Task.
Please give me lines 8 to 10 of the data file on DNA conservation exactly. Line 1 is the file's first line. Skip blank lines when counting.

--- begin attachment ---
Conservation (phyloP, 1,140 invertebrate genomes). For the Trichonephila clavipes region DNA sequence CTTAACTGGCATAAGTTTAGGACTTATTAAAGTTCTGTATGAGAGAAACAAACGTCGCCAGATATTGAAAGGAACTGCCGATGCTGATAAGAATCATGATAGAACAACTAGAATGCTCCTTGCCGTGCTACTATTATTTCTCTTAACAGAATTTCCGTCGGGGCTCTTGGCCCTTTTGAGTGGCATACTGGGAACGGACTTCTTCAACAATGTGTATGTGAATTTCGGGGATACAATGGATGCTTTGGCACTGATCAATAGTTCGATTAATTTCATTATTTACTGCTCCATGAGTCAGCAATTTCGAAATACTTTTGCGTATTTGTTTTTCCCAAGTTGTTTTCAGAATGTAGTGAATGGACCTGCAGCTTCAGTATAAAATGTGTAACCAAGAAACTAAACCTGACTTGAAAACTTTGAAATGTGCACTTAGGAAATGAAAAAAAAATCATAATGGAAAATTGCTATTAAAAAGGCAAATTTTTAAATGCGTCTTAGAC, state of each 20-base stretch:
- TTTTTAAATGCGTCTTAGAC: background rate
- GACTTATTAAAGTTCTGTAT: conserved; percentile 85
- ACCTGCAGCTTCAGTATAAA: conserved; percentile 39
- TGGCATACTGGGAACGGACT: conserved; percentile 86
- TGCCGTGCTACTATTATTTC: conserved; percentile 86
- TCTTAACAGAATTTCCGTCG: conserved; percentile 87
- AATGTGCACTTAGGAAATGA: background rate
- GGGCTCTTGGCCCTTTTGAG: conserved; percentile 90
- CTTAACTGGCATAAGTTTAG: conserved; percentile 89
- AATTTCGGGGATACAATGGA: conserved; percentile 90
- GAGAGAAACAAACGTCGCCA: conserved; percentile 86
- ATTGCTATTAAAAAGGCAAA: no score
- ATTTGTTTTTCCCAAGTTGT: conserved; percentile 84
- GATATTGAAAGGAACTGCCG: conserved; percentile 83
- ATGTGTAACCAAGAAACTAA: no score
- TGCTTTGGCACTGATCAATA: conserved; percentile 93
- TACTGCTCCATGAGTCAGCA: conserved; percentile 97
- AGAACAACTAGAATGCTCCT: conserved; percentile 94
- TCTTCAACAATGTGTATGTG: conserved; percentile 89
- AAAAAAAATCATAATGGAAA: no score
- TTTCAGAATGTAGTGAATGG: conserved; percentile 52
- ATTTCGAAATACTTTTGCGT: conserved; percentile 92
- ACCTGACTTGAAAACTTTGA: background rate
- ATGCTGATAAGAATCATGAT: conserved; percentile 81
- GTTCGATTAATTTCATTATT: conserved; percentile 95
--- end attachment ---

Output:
- AATGTGCACTTAGGAAATGA: background rate
- GGGCTCTTGGCCCTTTTGAG: conserved; percentile 90
- CTTAACTGGCATAAGTTTAG: conserved; percentile 89